We characterized the abundance, size and spatial patterning of canopy gaps, as well as gap-forming processes and light availability in boreal, sub-boreal, northern temperate and subalpine old-growth forests of northwestern British Columbia. The proportion of area in canopy gaps ranged from 32% in northern temperate forests to 73% in subalpine forests. Evenly distributed developmental gaps were dominant but permanent openings created by edaphic components and by shrub communities were also common, particularly in sub-boreal forests. Abundant gaps, large gap sizes, high numbers of gap makers per gap and frequent gap expansion events suggest that gaps have long tenure in these forests. Snapped stems and standing dead mortality were the most common modes of mortality in all forest types resulting in little forest floor disturbance, creating few germination sites for seedling establishment. We found high mean light levels (16–27% full sun) and little difference between non-gap and gap light environments. Our results suggest that gap dynamics in these forests differ fundamentally from those in temperate and tropical forest ecosystems.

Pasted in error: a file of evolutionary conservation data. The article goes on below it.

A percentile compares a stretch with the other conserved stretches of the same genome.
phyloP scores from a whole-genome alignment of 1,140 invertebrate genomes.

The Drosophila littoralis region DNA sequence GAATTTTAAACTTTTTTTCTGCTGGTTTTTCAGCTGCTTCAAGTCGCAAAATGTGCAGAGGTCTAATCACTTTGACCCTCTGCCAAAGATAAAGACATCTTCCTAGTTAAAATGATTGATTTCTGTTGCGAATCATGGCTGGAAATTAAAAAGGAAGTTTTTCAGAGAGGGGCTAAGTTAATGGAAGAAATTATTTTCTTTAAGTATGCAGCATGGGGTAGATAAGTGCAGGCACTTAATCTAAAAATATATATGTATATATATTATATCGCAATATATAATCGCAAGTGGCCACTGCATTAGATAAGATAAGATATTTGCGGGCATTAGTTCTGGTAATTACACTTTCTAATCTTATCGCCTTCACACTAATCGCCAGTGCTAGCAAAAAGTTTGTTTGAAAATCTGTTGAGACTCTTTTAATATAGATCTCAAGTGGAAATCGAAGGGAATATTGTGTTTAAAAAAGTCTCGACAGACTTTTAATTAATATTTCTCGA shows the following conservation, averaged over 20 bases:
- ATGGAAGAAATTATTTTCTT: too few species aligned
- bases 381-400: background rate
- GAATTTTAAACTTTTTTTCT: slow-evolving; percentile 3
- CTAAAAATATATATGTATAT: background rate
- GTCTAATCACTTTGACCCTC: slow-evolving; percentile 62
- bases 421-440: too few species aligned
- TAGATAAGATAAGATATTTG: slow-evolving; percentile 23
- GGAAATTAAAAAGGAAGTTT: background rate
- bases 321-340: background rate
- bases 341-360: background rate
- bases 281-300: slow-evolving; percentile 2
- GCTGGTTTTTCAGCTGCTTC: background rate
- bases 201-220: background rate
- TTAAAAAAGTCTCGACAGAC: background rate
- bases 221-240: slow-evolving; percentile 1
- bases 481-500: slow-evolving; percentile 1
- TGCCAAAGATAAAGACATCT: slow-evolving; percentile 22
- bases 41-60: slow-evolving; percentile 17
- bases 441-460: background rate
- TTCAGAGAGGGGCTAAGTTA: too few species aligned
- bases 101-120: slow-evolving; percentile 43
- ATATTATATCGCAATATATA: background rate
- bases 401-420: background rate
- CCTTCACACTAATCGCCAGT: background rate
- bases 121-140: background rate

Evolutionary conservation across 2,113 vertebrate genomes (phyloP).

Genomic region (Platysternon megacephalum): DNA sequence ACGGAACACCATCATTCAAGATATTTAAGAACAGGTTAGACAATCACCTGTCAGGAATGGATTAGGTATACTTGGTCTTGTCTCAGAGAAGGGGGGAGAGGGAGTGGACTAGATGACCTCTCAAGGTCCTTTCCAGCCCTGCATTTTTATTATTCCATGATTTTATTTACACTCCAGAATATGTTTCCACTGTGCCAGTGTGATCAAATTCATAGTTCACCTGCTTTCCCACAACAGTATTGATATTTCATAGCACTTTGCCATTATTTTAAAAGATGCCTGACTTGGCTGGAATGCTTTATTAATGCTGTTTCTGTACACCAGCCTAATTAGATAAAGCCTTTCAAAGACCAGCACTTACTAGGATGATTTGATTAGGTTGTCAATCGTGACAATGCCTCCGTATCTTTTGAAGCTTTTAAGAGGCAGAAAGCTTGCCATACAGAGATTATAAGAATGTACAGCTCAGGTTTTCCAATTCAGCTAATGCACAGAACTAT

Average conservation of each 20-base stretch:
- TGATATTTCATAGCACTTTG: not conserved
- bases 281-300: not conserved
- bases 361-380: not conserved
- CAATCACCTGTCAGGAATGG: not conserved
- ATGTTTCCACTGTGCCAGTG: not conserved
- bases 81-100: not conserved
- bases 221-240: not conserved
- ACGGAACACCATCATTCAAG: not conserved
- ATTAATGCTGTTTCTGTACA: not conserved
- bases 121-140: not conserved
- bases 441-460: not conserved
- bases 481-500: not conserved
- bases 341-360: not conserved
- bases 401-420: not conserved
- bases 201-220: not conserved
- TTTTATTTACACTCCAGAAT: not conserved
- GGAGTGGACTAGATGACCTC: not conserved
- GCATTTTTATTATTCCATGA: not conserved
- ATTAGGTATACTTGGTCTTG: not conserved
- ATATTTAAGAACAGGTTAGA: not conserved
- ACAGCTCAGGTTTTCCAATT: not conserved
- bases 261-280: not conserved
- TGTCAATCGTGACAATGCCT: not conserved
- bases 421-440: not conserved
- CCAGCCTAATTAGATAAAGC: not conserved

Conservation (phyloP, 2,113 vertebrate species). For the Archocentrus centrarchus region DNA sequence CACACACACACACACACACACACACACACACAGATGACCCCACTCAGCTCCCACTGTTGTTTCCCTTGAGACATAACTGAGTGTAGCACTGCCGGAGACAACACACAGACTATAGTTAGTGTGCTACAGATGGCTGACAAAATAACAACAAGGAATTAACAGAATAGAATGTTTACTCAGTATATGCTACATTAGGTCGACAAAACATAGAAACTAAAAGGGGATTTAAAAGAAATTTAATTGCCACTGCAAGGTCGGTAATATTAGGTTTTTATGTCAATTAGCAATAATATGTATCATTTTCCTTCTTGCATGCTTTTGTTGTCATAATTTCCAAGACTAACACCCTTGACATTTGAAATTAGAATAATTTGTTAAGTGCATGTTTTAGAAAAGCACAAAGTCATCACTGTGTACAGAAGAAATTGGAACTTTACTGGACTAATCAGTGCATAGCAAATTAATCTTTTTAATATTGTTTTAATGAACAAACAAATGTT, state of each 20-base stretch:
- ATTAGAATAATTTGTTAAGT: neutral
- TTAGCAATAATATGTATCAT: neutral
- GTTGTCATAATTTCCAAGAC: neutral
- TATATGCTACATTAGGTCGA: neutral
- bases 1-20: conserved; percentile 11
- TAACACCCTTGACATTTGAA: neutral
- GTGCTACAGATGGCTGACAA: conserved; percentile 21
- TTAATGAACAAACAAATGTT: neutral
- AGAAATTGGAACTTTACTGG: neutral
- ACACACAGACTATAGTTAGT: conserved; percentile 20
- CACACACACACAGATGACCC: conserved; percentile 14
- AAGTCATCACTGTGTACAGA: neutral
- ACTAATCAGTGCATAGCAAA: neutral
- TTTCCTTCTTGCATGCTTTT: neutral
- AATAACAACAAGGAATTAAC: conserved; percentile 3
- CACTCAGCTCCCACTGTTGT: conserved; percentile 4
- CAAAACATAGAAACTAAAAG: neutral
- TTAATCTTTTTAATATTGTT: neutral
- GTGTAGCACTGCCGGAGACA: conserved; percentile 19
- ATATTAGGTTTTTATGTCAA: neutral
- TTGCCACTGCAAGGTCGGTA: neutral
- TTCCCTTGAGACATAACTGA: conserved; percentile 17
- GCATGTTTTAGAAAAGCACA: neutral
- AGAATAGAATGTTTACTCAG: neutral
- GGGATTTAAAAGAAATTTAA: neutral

Nomenclature: Hitchcock & Cronquist (1994).